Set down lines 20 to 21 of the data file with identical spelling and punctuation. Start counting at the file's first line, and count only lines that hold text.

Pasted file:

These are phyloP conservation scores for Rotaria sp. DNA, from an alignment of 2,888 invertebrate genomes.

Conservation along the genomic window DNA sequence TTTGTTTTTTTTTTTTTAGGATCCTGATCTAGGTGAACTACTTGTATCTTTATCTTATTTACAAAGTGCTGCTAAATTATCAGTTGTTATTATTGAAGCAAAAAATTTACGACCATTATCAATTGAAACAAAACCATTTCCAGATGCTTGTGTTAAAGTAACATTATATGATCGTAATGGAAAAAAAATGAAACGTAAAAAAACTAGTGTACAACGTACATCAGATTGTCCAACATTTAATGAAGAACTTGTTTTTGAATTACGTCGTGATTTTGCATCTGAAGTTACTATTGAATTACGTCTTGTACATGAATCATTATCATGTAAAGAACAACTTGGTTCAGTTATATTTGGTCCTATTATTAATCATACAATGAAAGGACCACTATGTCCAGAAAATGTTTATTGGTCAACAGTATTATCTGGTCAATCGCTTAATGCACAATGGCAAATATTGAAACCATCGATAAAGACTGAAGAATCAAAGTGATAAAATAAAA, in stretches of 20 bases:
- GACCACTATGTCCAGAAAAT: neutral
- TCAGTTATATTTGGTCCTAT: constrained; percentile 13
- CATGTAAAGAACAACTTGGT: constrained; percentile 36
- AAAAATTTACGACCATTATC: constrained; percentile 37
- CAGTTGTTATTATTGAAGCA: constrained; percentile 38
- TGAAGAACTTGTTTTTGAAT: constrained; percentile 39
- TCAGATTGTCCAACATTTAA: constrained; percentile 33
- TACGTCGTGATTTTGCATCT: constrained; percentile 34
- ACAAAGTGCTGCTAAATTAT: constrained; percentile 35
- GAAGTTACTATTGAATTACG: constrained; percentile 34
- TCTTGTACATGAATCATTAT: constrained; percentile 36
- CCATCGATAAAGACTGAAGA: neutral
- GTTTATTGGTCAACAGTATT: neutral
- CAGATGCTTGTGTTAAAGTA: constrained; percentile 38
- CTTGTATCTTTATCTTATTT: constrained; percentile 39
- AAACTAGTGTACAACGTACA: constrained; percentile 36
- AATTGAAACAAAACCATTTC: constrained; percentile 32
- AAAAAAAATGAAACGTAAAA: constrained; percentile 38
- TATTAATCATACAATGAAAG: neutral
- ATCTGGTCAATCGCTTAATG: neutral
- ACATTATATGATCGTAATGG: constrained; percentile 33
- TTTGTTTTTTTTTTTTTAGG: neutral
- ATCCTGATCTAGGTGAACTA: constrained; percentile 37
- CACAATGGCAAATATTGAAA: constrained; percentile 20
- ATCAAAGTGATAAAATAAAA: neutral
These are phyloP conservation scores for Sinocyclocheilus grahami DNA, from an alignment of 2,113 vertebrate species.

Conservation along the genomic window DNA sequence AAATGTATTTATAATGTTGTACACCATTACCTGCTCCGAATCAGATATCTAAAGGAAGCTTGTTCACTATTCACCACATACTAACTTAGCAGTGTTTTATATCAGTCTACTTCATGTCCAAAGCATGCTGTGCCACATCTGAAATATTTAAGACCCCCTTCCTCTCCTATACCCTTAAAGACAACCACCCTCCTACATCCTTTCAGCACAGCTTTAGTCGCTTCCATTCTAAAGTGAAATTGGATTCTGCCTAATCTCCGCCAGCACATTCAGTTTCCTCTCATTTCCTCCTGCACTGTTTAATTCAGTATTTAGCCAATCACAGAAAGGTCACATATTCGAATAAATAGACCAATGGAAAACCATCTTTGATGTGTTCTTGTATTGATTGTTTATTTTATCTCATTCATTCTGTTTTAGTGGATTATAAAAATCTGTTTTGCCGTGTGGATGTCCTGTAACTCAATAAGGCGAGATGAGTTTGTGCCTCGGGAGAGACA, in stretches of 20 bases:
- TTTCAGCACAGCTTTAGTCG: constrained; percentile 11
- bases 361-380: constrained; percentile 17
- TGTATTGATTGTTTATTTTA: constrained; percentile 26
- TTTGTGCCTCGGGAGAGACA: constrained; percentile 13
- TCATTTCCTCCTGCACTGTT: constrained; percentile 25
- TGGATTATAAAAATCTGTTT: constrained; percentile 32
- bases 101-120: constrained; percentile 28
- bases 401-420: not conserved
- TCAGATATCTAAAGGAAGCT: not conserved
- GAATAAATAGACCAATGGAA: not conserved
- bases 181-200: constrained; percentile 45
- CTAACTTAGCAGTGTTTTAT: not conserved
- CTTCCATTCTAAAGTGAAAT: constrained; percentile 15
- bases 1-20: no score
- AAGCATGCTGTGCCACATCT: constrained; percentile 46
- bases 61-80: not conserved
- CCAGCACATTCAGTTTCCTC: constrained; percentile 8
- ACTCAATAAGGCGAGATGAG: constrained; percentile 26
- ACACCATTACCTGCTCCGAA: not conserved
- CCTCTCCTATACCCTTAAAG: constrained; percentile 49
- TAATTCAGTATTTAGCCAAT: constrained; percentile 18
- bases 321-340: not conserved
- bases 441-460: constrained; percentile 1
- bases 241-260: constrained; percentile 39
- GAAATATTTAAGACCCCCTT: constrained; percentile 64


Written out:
- AAAAAAAATGAAACGTAAAA: constrained; percentile 38
- TATTAATCATACAATGAAAG: neutral